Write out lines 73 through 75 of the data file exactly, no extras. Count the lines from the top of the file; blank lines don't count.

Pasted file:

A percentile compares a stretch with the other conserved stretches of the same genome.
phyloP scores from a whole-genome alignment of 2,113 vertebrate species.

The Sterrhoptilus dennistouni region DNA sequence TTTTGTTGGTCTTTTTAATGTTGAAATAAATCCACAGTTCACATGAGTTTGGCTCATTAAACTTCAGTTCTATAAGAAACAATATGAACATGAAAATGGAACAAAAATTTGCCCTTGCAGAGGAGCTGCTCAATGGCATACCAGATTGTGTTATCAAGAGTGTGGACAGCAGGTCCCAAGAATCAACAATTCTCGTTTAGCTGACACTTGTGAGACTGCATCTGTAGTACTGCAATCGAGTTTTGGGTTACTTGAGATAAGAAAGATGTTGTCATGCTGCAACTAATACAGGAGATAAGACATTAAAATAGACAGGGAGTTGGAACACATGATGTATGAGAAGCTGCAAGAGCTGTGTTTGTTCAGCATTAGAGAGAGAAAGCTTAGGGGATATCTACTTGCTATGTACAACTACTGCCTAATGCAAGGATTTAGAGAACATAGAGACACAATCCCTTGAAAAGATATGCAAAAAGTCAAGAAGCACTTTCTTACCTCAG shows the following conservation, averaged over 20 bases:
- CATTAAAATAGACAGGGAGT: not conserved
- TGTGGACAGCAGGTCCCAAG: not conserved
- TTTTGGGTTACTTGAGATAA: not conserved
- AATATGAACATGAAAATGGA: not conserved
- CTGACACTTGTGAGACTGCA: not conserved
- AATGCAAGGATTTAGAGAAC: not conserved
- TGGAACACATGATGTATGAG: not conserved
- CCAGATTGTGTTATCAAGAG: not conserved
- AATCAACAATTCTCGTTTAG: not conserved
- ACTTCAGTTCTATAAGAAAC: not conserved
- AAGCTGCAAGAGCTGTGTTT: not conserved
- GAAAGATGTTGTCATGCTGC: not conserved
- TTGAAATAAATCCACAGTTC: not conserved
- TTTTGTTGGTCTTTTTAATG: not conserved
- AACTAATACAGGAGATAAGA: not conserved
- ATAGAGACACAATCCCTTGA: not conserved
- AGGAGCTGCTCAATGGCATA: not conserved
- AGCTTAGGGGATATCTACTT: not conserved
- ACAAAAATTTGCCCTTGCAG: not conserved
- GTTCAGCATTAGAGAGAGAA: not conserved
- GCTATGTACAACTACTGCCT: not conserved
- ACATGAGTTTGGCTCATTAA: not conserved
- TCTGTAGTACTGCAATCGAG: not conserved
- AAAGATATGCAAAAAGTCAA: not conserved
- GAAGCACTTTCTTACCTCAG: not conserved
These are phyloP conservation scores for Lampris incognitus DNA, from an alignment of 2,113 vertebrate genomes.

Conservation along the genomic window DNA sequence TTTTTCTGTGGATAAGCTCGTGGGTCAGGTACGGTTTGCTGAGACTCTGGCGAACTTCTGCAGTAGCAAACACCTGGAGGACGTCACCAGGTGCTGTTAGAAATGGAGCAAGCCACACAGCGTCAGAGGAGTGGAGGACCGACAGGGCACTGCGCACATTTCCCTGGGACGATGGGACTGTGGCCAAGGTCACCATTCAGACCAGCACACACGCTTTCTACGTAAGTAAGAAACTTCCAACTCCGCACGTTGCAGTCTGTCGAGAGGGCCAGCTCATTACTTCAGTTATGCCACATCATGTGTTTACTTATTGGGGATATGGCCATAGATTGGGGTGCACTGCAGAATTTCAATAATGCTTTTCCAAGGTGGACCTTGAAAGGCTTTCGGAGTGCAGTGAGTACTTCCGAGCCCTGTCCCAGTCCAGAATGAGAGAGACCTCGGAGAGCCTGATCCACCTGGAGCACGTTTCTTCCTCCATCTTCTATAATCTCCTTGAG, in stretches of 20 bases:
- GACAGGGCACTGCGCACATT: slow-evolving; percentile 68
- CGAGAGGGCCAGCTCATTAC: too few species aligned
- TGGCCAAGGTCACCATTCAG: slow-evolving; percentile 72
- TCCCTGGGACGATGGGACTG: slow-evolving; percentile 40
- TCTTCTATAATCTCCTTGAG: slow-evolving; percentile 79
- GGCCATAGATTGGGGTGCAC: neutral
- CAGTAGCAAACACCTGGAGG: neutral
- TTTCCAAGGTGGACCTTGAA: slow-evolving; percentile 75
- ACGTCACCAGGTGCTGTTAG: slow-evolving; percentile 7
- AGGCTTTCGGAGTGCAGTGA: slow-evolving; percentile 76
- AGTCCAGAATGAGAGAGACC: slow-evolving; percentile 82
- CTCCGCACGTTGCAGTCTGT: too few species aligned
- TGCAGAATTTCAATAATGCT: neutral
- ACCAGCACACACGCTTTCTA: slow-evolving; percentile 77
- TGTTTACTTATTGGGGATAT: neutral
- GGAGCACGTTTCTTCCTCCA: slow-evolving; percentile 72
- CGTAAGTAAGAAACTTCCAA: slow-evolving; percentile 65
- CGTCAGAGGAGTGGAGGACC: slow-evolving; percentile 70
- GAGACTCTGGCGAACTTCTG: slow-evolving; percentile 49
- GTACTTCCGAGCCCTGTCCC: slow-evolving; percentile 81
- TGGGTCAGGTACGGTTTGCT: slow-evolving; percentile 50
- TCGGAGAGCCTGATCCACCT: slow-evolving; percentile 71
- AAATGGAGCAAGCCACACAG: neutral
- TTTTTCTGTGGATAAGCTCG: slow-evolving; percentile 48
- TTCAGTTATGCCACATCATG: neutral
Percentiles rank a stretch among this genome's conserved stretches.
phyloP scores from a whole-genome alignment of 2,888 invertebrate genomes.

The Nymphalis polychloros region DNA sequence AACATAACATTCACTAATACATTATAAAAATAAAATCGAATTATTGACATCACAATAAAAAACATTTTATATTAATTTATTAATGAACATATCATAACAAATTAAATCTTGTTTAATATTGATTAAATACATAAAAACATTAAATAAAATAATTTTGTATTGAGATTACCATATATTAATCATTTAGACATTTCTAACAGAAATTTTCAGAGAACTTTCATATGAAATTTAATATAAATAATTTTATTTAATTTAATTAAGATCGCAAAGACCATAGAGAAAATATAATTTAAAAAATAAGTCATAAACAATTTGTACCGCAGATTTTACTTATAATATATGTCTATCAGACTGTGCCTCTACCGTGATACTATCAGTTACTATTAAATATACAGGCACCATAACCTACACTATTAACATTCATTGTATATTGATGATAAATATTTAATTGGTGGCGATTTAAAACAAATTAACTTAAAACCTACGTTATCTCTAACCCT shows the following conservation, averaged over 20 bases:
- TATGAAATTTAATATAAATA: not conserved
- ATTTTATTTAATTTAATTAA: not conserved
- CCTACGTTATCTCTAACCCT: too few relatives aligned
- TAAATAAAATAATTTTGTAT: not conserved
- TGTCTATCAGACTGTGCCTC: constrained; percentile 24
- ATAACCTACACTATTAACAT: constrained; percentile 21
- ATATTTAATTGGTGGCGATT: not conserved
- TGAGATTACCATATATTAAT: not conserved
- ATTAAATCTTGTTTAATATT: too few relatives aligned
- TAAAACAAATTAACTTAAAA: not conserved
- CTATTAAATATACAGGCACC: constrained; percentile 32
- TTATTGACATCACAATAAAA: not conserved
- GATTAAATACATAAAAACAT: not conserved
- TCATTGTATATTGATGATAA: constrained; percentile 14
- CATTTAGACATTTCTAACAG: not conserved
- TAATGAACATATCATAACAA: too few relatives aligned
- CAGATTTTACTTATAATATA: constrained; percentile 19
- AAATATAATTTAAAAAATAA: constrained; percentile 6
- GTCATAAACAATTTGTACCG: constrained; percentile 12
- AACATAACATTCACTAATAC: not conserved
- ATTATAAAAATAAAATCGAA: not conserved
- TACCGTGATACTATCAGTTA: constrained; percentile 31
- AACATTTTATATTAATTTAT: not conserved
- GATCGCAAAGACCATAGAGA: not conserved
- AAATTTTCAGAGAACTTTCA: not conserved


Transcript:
- CATTTAGACATTTCTAACAG: not conserved
- TAATGAACATATCATAACAA: too few relatives aligned
- CAGATTTTACTTATAATATA: constrained; percentile 19